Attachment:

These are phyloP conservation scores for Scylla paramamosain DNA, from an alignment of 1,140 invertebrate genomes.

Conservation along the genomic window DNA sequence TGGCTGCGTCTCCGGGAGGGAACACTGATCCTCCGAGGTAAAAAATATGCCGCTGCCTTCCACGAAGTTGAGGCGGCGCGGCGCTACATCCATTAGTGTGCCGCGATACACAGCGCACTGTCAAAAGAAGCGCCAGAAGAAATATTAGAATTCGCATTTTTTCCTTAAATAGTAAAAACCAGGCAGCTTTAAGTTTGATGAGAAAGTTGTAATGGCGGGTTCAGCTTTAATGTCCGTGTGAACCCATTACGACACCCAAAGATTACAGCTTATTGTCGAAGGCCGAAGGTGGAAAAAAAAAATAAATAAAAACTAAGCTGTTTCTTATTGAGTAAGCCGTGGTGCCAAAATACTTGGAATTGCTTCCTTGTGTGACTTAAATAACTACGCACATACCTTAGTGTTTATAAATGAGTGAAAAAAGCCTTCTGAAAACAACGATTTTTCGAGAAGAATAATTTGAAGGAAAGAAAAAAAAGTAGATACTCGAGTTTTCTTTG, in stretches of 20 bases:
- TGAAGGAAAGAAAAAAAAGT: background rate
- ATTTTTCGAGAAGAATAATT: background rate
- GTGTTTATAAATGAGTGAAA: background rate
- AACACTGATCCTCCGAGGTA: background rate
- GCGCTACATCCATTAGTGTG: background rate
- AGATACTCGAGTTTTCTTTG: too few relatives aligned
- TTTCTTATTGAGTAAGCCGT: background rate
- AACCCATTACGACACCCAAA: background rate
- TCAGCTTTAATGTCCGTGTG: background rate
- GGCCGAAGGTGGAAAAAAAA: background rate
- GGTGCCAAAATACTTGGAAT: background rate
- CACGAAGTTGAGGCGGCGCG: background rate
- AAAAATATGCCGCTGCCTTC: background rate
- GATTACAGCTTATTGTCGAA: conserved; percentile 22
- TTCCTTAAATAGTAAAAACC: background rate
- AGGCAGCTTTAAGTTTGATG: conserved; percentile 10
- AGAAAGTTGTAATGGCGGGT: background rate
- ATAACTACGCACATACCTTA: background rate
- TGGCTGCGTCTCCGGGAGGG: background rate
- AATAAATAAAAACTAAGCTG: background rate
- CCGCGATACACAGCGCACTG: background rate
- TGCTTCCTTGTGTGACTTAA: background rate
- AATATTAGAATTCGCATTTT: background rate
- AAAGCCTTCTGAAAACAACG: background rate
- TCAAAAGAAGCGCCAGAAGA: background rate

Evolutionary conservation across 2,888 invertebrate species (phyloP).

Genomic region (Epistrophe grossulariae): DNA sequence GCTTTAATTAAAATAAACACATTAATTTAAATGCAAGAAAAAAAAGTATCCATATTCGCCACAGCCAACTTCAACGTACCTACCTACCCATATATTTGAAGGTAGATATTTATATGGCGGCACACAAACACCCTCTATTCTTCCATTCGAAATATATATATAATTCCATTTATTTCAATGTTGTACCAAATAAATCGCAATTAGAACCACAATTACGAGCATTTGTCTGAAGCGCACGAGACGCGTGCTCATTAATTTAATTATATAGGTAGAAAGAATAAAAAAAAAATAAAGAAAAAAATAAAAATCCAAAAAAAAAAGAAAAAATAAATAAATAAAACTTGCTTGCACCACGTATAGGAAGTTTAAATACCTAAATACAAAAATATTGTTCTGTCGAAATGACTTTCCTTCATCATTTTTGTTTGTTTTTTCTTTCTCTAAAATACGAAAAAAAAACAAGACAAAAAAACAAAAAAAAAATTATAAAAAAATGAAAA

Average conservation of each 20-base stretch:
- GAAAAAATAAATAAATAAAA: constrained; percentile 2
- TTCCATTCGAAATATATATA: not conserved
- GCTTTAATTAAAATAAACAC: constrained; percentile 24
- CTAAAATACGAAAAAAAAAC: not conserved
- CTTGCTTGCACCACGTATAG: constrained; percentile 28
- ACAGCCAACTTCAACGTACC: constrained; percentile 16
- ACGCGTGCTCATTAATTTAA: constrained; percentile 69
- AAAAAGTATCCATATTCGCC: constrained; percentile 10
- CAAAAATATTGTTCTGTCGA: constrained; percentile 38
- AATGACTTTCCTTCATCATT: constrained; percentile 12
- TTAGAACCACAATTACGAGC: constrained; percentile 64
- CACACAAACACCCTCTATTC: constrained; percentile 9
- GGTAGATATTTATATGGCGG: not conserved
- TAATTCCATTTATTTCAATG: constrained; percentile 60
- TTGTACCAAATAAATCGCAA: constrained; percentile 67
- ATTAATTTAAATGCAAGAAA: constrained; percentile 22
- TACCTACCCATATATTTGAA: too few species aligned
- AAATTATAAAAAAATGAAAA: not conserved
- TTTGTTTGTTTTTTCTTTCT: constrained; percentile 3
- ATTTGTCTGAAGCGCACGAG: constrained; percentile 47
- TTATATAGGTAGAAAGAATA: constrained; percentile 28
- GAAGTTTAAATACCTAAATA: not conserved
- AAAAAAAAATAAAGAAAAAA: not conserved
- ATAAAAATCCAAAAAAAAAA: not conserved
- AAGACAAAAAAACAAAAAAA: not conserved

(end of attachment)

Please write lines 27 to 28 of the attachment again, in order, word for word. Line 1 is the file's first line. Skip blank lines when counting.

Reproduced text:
- TCAAAAGAAGCGCCAGAAGA: background rate

Evolutionary conservation across 2,888 invertebrate species (phyloP).